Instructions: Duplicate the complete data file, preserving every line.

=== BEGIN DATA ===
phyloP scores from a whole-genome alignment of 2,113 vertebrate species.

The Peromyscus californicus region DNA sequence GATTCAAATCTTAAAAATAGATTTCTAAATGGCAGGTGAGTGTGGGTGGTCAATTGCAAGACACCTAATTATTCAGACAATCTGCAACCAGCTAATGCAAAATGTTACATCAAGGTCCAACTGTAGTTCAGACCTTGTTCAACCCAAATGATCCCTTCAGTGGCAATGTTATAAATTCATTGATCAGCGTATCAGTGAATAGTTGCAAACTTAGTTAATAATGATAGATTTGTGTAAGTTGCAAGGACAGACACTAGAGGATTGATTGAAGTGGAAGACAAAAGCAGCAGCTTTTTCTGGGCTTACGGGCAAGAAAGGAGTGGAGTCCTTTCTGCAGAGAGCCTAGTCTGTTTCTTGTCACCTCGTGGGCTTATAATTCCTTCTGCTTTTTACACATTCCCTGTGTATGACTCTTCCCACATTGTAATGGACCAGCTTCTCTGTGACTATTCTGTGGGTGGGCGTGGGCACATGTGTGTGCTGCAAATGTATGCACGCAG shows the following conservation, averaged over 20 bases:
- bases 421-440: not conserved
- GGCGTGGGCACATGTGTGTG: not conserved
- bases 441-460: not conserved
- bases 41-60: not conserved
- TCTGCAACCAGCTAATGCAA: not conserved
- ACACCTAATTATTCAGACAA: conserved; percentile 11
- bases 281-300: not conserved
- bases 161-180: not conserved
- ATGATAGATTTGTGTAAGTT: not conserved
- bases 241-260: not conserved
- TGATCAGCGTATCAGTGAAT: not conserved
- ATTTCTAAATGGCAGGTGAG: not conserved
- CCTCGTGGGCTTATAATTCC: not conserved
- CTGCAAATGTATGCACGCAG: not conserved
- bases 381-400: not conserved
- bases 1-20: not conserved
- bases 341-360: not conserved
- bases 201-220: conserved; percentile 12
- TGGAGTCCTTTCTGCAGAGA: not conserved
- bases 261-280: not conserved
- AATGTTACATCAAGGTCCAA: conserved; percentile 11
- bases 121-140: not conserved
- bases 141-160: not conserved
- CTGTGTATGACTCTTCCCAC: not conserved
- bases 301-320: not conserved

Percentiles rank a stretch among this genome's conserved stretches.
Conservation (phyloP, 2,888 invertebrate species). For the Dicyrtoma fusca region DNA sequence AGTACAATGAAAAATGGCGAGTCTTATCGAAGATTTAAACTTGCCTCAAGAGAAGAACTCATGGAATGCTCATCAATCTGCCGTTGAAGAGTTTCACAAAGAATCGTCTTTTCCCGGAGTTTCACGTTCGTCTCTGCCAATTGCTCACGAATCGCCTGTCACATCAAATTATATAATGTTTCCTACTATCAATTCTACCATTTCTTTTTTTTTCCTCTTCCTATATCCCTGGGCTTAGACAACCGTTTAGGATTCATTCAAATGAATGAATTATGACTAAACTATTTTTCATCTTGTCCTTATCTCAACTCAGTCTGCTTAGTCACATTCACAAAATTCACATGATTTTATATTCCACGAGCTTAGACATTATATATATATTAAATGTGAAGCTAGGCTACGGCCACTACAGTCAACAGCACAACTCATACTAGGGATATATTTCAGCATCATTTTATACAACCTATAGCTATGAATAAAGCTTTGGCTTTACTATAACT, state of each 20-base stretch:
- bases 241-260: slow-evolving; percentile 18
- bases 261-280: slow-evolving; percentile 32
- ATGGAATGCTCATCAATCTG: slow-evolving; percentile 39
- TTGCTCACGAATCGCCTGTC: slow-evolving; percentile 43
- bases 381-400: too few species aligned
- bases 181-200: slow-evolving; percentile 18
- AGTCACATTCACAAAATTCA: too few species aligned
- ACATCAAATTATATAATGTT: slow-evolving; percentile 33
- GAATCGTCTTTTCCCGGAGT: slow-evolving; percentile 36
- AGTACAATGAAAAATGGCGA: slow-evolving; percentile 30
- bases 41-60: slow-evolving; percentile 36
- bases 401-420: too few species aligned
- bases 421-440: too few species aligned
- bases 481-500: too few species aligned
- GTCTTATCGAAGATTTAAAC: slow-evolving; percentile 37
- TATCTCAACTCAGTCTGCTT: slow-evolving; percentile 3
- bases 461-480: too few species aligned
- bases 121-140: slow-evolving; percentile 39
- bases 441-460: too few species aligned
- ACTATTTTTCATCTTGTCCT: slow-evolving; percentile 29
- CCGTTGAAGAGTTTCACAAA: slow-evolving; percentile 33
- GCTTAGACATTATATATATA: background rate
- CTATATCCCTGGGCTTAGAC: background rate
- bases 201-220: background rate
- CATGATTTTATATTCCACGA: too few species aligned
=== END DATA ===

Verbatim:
phyloP scores from a whole-genome alignment of 2,113 vertebrate species.

The Peromyscus californicus region DNA sequence GATTCAAATCTTAAAAATAGATTTCTAAATGGCAGGTGAGTGTGGGTGGTCAATTGCAAGACACCTAATTATTCAGACAATCTGCAACCAGCTAATGCAAAATGTTACATCAAGGTCCAACTGTAGTTCAGACCTTGTTCAACCCAAATGATCCCTTCAGTGGCAATGTTATAAATTCATTGATCAGCGTATCAGTGAATAGTTGCAAACTTAGTTAATAATGATAGATTTGTGTAAGTTGCAAGGACAGACACTAGAGGATTGATTGAAGTGGAAGACAAAAGCAGCAGCTTTTTCTGGGCTTACGGGCAAGAAAGGAGTGGAGTCCTTTCTGCAGAGAGCCTAGTCTGTTTCTTGTCACCTCGTGGGCTTATAATTCCTTCTGCTTTTTACACATTCCCTGTGTATGACTCTTCCCACATTGTAATGGACCAGCTTCTCTGTGACTATTCTGTGGGTGGGCGTGGGCACATGTGTGTGCTGCAAATGTATGCACGCAG shows the following conservation, averaged over 20 bases:
- bases 421-440: not conserved
- GGCGTGGGCACATGTGTGTG: not conserved
- bases 441-460: not conserved
- bases 41-60: not conserved
- TCTGCAACCAGCTAATGCAA: not conserved
- ACACCTAATTATTCAGACAA: conserved; percentile 11
- bases 281-300: not conserved
- bases 161-180: not conserved
- ATGATAGATTTGTGTAAGTT: not conserved
- bases 241-260: not conserved
- TGATCAGCGTATCAGTGAAT: not conserved
- ATTTCTAAATGGCAGGTGAG: not conserved
- CCTCGTGGGCTTATAATTCC: not conserved
- CTGCAAATGTATGCACGCAG: not conserved
- bases 381-400: not conserved
- bases 1-20: not conserved
- bases 341-360: not conserved
- bases 201-220: conserved; percentile 12
- TGGAGTCCTTTCTGCAGAGA: not conserved
- bases 261-280: not conserved
- AATGTTACATCAAGGTCCAA: conserved; percentile 11
- bases 121-140: not conserved
- bases 141-160: not conserved
- CTGTGTATGACTCTTCCCAC: not conserved
- bases 301-320: not conserved

Percentiles rank a stretch among this genome's conserved stretches.
Conservation (phyloP, 2,888 invertebrate species). For the Dicyrtoma fusca region DNA sequence AGTACAATGAAAAATGGCGAGTCTTATCGAAGATTTAAACTTGCCTCAAGAGAAGAACTCATGGAATGCTCATCAATCTGCCGTTGAAGAGTTTCACAAAGAATCGTCTTTTCCCGGAGTTTCACGTTCGTCTCTGCCAATTGCTCACGAATCGCCTGTCACATCAAATTATATAATGTTTCCTACTATCAATTCTACCATTTCTTTTTTTTTCCTCTTCCTATATCCCTGGGCTTAGACAACCGTTTAGGATTCATTCAAATGAATGAATTATGACTAAACTATTTTTCATCTTGTCCTTATCTCAACTCAGTCTGCTTAGTCACATTCACAAAATTCACATGATTTTATATTCCACGAGCTTAGACATTATATATATATTAAATGTGAAGCTAGGCTACGGCCACTACAGTCAACAGCACAACTCATACTAGGGATATATTTCAGCATCATTTTATACAACCTATAGCTATGAATAAAGCTTTGGCTTTACTATAACT, state of each 20-base stretch:
- bases 241-260: slow-evolving; percentile 18
- bases 261-280: slow-evolving; percentile 32
- ATGGAATGCTCATCAATCTG: slow-evolving; percentile 39
- TTGCTCACGAATCGCCTGTC: slow-evolving; percentile 43
- bases 381-400: too few species aligned
- bases 181-200: slow-evolving; percentile 18
- AGTCACATTCACAAAATTCA: too few species aligned
- ACATCAAATTATATAATGTT: slow-evolving; percentile 33
- GAATCGTCTTTTCCCGGAGT: slow-evolving; percentile 36
- AGTACAATGAAAAATGGCGA: slow-evolving; percentile 30
- bases 41-60: slow-evolving; percentile 36
- bases 401-420: too few species aligned
- bases 421-440: too few species aligned
- bases 481-500: too few species aligned
- GTCTTATCGAAGATTTAAAC: slow-evolving; percentile 37
- TATCTCAACTCAGTCTGCTT: slow-evolving; percentile 3
- bases 461-480: too few species aligned
- bases 121-140: slow-evolving; percentile 39
- bases 441-460: too few species aligned
- ACTATTTTTCATCTTGTCCT: slow-evolving; percentile 29
- CCGTTGAAGAGTTTCACAAA: slow-evolving; percentile 33
- GCTTAGACATTATATATATA: background rate
- CTATATCCCTGGGCTTAGAC: background rate
- bases 201-220: background rate
- CATGATTTTATATTCCACGA: too few species aligned